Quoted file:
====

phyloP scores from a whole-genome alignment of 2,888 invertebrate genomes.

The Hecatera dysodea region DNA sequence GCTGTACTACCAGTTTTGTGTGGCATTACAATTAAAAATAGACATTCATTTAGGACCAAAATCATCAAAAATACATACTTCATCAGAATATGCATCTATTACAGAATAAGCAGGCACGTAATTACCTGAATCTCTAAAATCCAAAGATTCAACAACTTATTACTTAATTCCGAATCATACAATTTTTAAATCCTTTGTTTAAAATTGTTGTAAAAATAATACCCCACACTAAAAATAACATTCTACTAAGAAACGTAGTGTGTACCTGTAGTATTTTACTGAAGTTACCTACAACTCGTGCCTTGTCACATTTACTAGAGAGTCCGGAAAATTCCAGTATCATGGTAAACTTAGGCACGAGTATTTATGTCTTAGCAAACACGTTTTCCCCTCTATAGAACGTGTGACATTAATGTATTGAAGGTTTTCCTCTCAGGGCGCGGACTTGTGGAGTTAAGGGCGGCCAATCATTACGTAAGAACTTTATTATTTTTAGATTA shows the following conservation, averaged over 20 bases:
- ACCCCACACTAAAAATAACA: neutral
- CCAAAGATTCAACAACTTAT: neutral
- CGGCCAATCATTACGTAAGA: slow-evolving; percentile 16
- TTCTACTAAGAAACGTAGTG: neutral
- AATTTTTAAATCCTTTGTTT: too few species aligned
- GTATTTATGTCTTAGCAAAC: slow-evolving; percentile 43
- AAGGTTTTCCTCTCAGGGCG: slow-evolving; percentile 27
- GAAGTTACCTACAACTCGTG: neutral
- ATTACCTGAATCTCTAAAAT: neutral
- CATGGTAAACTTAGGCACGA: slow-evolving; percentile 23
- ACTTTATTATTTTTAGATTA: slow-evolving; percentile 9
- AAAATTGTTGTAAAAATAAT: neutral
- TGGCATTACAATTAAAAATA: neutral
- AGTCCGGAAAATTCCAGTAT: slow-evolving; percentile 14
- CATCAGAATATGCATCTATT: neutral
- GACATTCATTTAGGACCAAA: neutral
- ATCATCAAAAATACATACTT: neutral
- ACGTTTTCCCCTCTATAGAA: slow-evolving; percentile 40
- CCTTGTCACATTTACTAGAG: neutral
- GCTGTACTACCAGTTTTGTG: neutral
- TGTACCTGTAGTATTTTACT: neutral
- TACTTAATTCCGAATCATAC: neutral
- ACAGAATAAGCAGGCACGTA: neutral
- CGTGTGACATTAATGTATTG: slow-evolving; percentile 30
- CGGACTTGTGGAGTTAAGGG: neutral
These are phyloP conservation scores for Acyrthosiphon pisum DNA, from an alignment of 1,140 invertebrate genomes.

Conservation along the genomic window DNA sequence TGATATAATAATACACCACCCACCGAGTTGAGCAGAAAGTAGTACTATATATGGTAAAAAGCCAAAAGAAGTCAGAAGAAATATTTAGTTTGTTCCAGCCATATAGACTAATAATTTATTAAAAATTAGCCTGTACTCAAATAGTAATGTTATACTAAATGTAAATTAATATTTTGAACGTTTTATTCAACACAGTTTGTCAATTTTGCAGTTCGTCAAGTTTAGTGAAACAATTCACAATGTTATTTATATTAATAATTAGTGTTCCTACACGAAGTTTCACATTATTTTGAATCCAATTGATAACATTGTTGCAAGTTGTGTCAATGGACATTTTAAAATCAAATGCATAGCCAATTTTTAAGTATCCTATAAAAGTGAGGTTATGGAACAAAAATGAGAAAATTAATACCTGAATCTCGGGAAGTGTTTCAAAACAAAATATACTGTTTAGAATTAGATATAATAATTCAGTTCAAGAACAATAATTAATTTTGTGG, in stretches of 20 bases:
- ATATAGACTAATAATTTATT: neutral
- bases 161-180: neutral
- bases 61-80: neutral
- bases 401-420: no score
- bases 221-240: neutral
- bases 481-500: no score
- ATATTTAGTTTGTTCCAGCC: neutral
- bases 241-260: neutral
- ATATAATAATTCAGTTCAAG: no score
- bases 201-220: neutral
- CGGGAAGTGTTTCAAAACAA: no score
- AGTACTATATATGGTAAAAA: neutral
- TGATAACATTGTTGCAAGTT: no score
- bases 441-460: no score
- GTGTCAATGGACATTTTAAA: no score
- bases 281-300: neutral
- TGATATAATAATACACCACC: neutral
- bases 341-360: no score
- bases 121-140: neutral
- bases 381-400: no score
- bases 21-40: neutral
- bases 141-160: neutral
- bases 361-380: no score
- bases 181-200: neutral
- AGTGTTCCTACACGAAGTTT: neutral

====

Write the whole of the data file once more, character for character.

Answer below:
phyloP scores from a whole-genome alignment of 2,888 invertebrate genomes.

The Hecatera dysodea region DNA sequence GCTGTACTACCAGTTTTGTGTGGCATTACAATTAAAAATAGACATTCATTTAGGACCAAAATCATCAAAAATACATACTTCATCAGAATATGCATCTATTACAGAATAAGCAGGCACGTAATTACCTGAATCTCTAAAATCCAAAGATTCAACAACTTATTACTTAATTCCGAATCATACAATTTTTAAATCCTTTGTTTAAAATTGTTGTAAAAATAATACCCCACACTAAAAATAACATTCTACTAAGAAACGTAGTGTGTACCTGTAGTATTTTACTGAAGTTACCTACAACTCGTGCCTTGTCACATTTACTAGAGAGTCCGGAAAATTCCAGTATCATGGTAAACTTAGGCACGAGTATTTATGTCTTAGCAAACACGTTTTCCCCTCTATAGAACGTGTGACATTAATGTATTGAAGGTTTTCCTCTCAGGGCGCGGACTTGTGGAGTTAAGGGCGGCCAATCATTACGTAAGAACTTTATTATTTTTAGATTA shows the following conservation, averaged over 20 bases:
- ACCCCACACTAAAAATAACA: neutral
- CCAAAGATTCAACAACTTAT: neutral
- CGGCCAATCATTACGTAAGA: slow-evolving; percentile 16
- TTCTACTAAGAAACGTAGTG: neutral
- AATTTTTAAATCCTTTGTTT: too few species aligned
- GTATTTATGTCTTAGCAAAC: slow-evolving; percentile 43
- AAGGTTTTCCTCTCAGGGCG: slow-evolving; percentile 27
- GAAGTTACCTACAACTCGTG: neutral
- ATTACCTGAATCTCTAAAAT: neutral
- CATGGTAAACTTAGGCACGA: slow-evolving; percentile 23
- ACTTTATTATTTTTAGATTA: slow-evolving; percentile 9
- AAAATTGTTGTAAAAATAAT: neutral
- TGGCATTACAATTAAAAATA: neutral
- AGTCCGGAAAATTCCAGTAT: slow-evolving; percentile 14
- CATCAGAATATGCATCTATT: neutral
- GACATTCATTTAGGACCAAA: neutral
- ATCATCAAAAATACATACTT: neutral
- ACGTTTTCCCCTCTATAGAA: slow-evolving; percentile 40
- CCTTGTCACATTTACTAGAG: neutral
- GCTGTACTACCAGTTTTGTG: neutral
- TGTACCTGTAGTATTTTACT: neutral
- TACTTAATTCCGAATCATAC: neutral
- ACAGAATAAGCAGGCACGTA: neutral
- CGTGTGACATTAATGTATTG: slow-evolving; percentile 30
- CGGACTTGTGGAGTTAAGGG: neutral
These are phyloP conservation scores for Acyrthosiphon pisum DNA, from an alignment of 1,140 invertebrate genomes.

Conservation along the genomic window DNA sequence TGATATAATAATACACCACCCACCGAGTTGAGCAGAAAGTAGTACTATATATGGTAAAAAGCCAAAAGAAGTCAGAAGAAATATTTAGTTTGTTCCAGCCATATAGACTAATAATTTATTAAAAATTAGCCTGTACTCAAATAGTAATGTTATACTAAATGTAAATTAATATTTTGAACGTTTTATTCAACACAGTTTGTCAATTTTGCAGTTCGTCAAGTTTAGTGAAACAATTCACAATGTTATTTATATTAATAATTAGTGTTCCTACACGAAGTTTCACATTATTTTGAATCCAATTGATAACATTGTTGCAAGTTGTGTCAATGGACATTTTAAAATCAAATGCATAGCCAATTTTTAAGTATCCTATAAAAGTGAGGTTATGGAACAAAAATGAGAAAATTAATACCTGAATCTCGGGAAGTGTTTCAAAACAAAATATACTGTTTAGAATTAGATATAATAATTCAGTTCAAGAACAATAATTAATTTTGTGG, in stretches of 20 bases:
- ATATAGACTAATAATTTATT: neutral
- bases 161-180: neutral
- bases 61-80: neutral
- bases 401-420: no score
- bases 221-240: neutral
- bases 481-500: no score
- ATATTTAGTTTGTTCCAGCC: neutral
- bases 241-260: neutral
- ATATAATAATTCAGTTCAAG: no score
- bases 201-220: neutral
- CGGGAAGTGTTTCAAAACAA: no score
- AGTACTATATATGGTAAAAA: neutral
- TGATAACATTGTTGCAAGTT: no score
- bases 441-460: no score
- GTGTCAATGGACATTTTAAA: no score
- bases 281-300: neutral
- TGATATAATAATACACCACC: neutral
- bases 341-360: no score
- bases 121-140: neutral
- bases 381-400: no score
- bases 21-40: neutral
- bases 141-160: neutral
- bases 361-380: no score
- bases 181-200: neutral
- AGTGTTCCTACACGAAGTTT: neutral